The story of competitive ice skater Tonya Harding was a major news story that was hard to avoid, and yet, up until now, hasn’t been given the Hollywood treatment, but boy is it a narrative deserving of one. With Craig Gillespie at the helm, we delve into this incredible set of events, while also offering a study of working class American culture, focusing in on a skater who was a fish out of water, as a film that offers so much more than just ‘the incident’.

Tonya (Margot Robbie) was raised under the tyrannical rule of her mother LaVona Golden (Allison Janney), who did everything she could to ensure her daughter would become a professional ice skater. The working class girl was unlike her peers, mostly from affluent backgrounds, she always had to do more than necessary to prove herself as an athlete worthy of going to the Olympic games. She married Jeff Gillooly (Sebastian Stan) at a young age, and their tempestuous relationship led to domestic violence. And that’s not the only violence he was behind either, as he liaised with his old friend Shawn Eckhardt (Paul Walter Hauser) as the two concocted a dastardly plan to help further Tonya’s career. But instead sought only in destroying it.

I, Tonya marks a challenging balance act for Gillespie, tasked with bringing together a whole myriad of themes, with two destructive relationships at the core of the tale, one between Tonya and her husband, and the other with her mother, that could so easily have been the paramount focus – and yet instead we move seamlessly between different narratives and never compromise on any of them. There’s also an indelible, comedic edge to this title, and while at times it can be to the film’s detriment, perhaps devaluing the domestic abuse, or the ending of certain careers – the film thrives in its light touch. There could be a very distressing, profound film to be made here, but we saw with Lovelace, which was bleak and sombre in its approach that it doesn’t necessarily lead to great cinema. Instead, I, Tonya carries a more playful energy that enriches the experience.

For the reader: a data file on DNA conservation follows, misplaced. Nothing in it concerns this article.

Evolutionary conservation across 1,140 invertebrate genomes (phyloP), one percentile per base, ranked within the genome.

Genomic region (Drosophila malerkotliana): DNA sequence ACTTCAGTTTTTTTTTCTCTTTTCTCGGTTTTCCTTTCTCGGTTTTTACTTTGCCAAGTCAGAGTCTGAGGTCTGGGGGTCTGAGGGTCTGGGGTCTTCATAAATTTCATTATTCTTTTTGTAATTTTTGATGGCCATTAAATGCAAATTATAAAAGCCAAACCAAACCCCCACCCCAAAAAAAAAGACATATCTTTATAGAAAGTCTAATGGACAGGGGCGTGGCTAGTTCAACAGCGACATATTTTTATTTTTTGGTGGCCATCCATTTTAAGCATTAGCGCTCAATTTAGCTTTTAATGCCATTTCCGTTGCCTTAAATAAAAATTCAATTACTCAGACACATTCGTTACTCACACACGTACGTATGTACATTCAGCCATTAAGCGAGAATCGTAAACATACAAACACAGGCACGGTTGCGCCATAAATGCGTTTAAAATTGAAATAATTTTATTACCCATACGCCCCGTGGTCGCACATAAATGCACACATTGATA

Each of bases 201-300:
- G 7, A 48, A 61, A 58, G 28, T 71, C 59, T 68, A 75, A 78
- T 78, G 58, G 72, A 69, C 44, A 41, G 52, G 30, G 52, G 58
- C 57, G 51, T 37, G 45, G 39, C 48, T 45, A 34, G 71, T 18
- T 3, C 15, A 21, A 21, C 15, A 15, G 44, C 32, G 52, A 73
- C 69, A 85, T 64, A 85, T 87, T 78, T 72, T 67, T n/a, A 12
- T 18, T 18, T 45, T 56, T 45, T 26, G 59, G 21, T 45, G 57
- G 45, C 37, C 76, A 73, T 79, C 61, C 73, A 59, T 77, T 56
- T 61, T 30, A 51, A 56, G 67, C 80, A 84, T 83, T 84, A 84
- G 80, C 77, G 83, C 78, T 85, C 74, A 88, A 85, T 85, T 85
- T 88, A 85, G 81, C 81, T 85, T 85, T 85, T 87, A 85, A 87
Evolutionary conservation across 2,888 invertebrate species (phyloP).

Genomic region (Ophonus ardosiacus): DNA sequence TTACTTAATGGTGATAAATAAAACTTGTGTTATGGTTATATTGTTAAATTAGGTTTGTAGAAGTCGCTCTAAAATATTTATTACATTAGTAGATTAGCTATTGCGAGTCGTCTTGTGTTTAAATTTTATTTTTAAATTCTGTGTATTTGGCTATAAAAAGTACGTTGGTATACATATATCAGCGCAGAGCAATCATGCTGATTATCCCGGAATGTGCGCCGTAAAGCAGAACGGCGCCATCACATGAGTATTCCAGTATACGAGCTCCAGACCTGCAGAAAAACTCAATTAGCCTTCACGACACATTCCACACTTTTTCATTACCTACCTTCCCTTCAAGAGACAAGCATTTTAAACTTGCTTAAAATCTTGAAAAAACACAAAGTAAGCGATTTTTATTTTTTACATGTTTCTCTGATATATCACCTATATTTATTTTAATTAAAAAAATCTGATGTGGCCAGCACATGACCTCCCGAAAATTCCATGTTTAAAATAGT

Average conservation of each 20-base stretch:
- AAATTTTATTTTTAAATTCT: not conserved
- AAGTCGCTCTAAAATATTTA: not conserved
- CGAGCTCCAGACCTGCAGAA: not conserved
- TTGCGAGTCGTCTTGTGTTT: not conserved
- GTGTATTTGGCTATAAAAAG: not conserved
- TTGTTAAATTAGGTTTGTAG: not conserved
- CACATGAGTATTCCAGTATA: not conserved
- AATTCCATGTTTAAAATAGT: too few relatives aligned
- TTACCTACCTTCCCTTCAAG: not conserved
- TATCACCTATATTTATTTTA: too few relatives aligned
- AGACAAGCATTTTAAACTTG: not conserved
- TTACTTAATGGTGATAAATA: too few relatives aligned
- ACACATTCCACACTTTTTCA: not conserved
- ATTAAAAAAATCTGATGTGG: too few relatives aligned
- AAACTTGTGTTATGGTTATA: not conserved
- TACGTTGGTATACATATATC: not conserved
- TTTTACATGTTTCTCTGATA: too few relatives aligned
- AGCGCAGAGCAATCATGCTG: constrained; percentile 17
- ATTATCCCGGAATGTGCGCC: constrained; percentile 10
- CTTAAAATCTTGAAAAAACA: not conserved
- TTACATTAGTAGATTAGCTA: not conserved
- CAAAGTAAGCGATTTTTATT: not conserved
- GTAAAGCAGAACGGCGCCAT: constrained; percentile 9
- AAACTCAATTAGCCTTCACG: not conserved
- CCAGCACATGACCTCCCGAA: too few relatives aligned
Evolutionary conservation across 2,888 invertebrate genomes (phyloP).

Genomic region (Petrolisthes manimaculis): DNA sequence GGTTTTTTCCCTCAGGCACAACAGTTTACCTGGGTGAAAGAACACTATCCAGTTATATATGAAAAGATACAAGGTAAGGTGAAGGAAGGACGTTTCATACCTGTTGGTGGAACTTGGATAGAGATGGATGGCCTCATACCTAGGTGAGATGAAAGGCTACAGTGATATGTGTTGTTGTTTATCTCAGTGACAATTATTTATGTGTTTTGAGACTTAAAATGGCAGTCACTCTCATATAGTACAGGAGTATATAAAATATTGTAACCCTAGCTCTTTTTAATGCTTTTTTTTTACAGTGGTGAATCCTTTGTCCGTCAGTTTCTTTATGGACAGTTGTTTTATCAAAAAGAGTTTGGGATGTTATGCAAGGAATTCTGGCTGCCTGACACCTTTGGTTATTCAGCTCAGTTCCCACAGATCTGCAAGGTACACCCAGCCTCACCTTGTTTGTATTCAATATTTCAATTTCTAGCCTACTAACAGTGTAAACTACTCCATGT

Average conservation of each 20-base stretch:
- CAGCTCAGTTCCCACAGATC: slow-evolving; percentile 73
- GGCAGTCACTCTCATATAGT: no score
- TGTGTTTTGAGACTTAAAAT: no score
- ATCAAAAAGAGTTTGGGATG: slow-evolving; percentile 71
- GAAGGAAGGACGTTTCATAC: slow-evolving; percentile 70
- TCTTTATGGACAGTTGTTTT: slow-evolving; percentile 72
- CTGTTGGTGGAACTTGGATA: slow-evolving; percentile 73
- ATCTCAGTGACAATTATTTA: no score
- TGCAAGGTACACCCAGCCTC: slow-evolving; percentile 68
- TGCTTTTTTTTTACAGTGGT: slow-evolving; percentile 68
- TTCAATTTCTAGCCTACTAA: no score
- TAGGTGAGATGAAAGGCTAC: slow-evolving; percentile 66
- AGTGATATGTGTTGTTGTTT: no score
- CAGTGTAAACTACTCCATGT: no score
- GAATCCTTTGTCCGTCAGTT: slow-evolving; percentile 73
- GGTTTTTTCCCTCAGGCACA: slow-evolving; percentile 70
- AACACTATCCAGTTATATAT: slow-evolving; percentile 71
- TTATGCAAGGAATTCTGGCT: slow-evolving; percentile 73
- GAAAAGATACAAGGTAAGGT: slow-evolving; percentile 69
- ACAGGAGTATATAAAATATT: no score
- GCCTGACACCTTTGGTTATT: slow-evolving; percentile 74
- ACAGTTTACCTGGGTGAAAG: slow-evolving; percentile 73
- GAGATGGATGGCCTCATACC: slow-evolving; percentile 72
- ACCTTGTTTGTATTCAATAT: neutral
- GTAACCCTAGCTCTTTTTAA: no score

Robbie turns in a career best performance too, which had been needed after a string of somewhat underwhelming cinematic endeavours. But she is truly excellent here, with such a nuanced role to get her teeth stuck into, and one she brings to life in emphatic fashion, always maintaining that vulnerability to compliment Tonya’s unnervingly committed demeanour. The effects too are impressive, with the skating sequences extremely authentic in their depiction.

The editing too impresses, as we move between the story being told and talking head interviews purported to be from the future, with the lead characters looking back over the set of events, almost narrating the piece as we witness the moments they set-up for us. There’s also a breaking of the fourth wall too, which works. It’s certainly not ‘Margot Robbie in the bubble bath’ from The Big Short, which was a horrendous inclusion, but it is Margot Robbie all the same, and with a performance this good, in a film so tonally spot-on – it works for her in a way it most certainly hadn’t in the past.

I, Tonya is released in cinemas across the UK on February 23rd.